When to Contact a Doctor

This article hopefully has given you increased awareness surrounding CVD and its environmental risk factors. Its grim statistics are not intended to scare but to inform and help you keep an eye out for worrying symptoms linked to CVD. Like a lot of ailments, early detection is vital to the success of treatment. 

To be more vigilant toward CVD, it is beneficial to attend regular health check-ups and to contact urgent medical help if experiencing CVD-related symptoms. These especially include (but are not limited to) the incidence of sudden and intense chest pains that run down the left arm and sudden dizziness (read more about disease-specific symptoms here).  


It is clear that hypohydration is a threat to health, especially as a risk factor for CVD. It must be noted that the positive effect of hydration on heart disease is only observed when consuming water and other non-alcoholic, sugar-free beverages. Research has shown that the use of sugary drinks and alcohol has the opposite effect and increases the cardiovascular burden on the patient. It's therefore recommended that we all try and boost our water intake to at least 2 litres per day to contribute to a healthy lifestyle and help avoid pathologies such as CVD. 

Drinking enough water is only one factor in a healthy, preventative lifestyle, it is also important to be mindful of the benefits of a strong sleep pattern, a healthy, varied diet, sufficient exercise and nurturing mental health on reducing CVD risk. Following these recommendations will put you in the best position possible for the prevention of CVD.


  1. Bhatnagar P, Wickramasinghe K, Williams J, Rayner M, Townsend N. The epidemiology of cardiovascular disease in the UK 2014. Heart. 2015 Aug 1;101(15):1182-9.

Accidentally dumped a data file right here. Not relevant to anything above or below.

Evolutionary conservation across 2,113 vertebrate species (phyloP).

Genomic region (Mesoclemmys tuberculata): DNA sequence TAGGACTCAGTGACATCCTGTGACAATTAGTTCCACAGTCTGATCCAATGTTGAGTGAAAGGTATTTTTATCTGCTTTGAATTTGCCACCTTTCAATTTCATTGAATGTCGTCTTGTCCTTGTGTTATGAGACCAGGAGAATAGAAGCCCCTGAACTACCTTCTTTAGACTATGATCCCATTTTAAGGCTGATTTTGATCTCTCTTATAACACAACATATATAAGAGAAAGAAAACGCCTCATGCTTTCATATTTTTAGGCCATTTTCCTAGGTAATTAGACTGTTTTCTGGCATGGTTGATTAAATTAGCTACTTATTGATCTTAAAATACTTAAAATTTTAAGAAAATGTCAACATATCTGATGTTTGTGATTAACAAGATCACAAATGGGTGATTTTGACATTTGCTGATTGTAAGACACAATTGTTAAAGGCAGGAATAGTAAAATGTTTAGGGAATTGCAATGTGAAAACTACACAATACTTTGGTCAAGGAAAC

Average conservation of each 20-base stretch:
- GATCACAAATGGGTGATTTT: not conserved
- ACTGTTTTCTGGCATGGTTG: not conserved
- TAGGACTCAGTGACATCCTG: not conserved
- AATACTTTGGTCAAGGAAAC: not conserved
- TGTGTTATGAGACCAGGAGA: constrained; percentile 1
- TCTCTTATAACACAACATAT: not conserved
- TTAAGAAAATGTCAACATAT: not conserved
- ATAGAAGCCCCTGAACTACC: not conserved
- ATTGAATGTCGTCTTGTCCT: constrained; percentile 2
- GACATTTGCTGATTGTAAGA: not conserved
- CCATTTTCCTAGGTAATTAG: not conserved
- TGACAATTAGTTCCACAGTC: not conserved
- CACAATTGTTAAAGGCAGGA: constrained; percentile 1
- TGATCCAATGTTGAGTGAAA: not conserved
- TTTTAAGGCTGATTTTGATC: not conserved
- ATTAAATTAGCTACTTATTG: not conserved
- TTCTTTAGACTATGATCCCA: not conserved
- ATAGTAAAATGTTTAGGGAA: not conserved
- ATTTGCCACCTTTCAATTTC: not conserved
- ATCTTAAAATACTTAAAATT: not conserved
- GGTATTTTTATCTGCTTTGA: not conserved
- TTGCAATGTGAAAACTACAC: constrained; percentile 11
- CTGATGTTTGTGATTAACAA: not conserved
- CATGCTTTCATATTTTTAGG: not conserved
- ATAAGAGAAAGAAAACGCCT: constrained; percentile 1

2. Stookey JD. Analysis of 2009–2012 nutrition health and examination survey (NHANES) data to estimate the median water intake associated with meeting hydration criteria for individuals aged 12–80 years in the US population. Nutrients. 2019 Mar 18;11(3):657.
  3. Bichet DG. Vasopressin at central levels and consequences of dehydration. Annals of Nutrition and Metabolism. 2016;68(Suppl. 2):19-23.
  4. Dintenfass L. The cause of death: blood hyperviscosity?. Journal of the Royal Society of Medicine. 1987 Aug;80(8):536.
  5. Patel Y, Joseph J. Sodium intake and heart failure. International journal of molecular sciences. 2020 Dec 13;21(24):9474.
  6. Chan J, Knutsen SF, Blix GG, Lee JW, Fraser GE. Water, other fluids, and fatal coronary heart disease: the Adventist Health Study. American journal of epidemiology. 2002 May 1;155(9):827-33.

Frankie Perrett

MSc Molecular Medicine and BSc Biological Sciences – University of East Anglia, Norwich

Frankie works in an NHS Hospital Pathology laboratory so has acquired excellent insight into many different diseases and their mechanisms of action.

Frankie’s Master’s course focused on key areas of biomedicine, centring around patient-first learning. In her degree, she specialised in Lung adenocarcinoma and its mechanisms of cell communication. presents all health information in line with our terms and conditions. It is essential to understand that the medical information available on our platform is not intended to substitute the relationship between a patient and their physician or doctor, as well as any medical guidance they offer. Always consult with a healthcare professional before making any decisions based on the information found on our website.